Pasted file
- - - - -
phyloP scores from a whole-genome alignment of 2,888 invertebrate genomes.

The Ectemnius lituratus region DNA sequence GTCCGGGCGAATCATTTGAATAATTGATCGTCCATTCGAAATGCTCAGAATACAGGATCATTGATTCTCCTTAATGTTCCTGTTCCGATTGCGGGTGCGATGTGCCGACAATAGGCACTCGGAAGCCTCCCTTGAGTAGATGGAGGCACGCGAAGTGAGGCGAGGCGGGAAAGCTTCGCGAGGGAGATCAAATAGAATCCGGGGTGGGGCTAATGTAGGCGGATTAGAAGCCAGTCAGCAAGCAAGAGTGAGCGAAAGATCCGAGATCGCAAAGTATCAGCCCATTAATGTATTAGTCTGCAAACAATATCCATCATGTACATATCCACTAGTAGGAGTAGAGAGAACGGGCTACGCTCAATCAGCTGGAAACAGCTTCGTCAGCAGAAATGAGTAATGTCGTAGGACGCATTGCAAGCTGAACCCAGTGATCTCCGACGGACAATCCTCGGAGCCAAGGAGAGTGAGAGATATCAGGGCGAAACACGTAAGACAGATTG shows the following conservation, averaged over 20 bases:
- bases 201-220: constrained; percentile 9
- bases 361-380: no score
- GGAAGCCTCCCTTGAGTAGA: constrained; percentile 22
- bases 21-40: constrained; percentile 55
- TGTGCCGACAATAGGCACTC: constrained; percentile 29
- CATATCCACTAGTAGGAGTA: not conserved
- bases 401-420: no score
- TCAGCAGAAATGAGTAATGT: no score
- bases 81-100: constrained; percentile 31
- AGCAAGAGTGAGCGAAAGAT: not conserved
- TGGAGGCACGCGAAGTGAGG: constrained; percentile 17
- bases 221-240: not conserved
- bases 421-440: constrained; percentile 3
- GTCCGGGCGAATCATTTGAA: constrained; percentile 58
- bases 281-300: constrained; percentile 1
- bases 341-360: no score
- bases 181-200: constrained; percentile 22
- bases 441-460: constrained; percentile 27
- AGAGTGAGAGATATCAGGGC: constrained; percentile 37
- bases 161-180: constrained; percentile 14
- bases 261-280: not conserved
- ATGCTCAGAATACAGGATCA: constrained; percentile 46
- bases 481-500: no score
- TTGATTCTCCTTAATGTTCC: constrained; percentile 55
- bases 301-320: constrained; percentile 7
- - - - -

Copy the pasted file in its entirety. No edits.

phyloP scores from a whole-genome alignment of 2,888 invertebrate genomes.

The Ectemnius lituratus region DNA sequence GTCCGGGCGAATCATTTGAATAATTGATCGTCCATTCGAAATGCTCAGAATACAGGATCATTGATTCTCCTTAATGTTCCTGTTCCGATTGCGGGTGCGATGTGCCGACAATAGGCACTCGGAAGCCTCCCTTGAGTAGATGGAGGCACGCGAAGTGAGGCGAGGCGGGAAAGCTTCGCGAGGGAGATCAAATAGAATCCGGGGTGGGGCTAATGTAGGCGGATTAGAAGCCAGTCAGCAAGCAAGAGTGAGCGAAAGATCCGAGATCGCAAAGTATCAGCCCATTAATGTATTAGTCTGCAAACAATATCCATCATGTACATATCCACTAGTAGGAGTAGAGAGAACGGGCTACGCTCAATCAGCTGGAAACAGCTTCGTCAGCAGAAATGAGTAATGTCGTAGGACGCATTGCAAGCTGAACCCAGTGATCTCCGACGGACAATCCTCGGAGCCAAGGAGAGTGAGAGATATCAGGGCGAAACACGTAAGACAGATTG shows the following conservation, averaged over 20 bases:
- bases 201-220: constrained; percentile 9
- bases 361-380: no score
- GGAAGCCTCCCTTGAGTAGA: constrained; percentile 22
- bases 21-40: constrained; percentile 55
- TGTGCCGACAATAGGCACTC: constrained; percentile 29
- CATATCCACTAGTAGGAGTA: not conserved
- bases 401-420: no score
- TCAGCAGAAATGAGTAATGT: no score
- bases 81-100: constrained; percentile 31
- AGCAAGAGTGAGCGAAAGAT: not conserved
- TGGAGGCACGCGAAGTGAGG: constrained; percentile 17
- bases 221-240: not conserved
- bases 421-440: constrained; percentile 3
- GTCCGGGCGAATCATTTGAA: constrained; percentile 58
- bases 281-300: constrained; percentile 1
- bases 341-360: no score
- bases 181-200: constrained; percentile 22
- bases 441-460: constrained; percentile 27
- AGAGTGAGAGATATCAGGGC: constrained; percentile 37
- bases 161-180: constrained; percentile 14
- bases 261-280: not conserved
- ATGCTCAGAATACAGGATCA: constrained; percentile 46
- bases 481-500: no score
- TTGATTCTCCTTAATGTTCC: constrained; percentile 55
- bases 301-320: constrained; percentile 7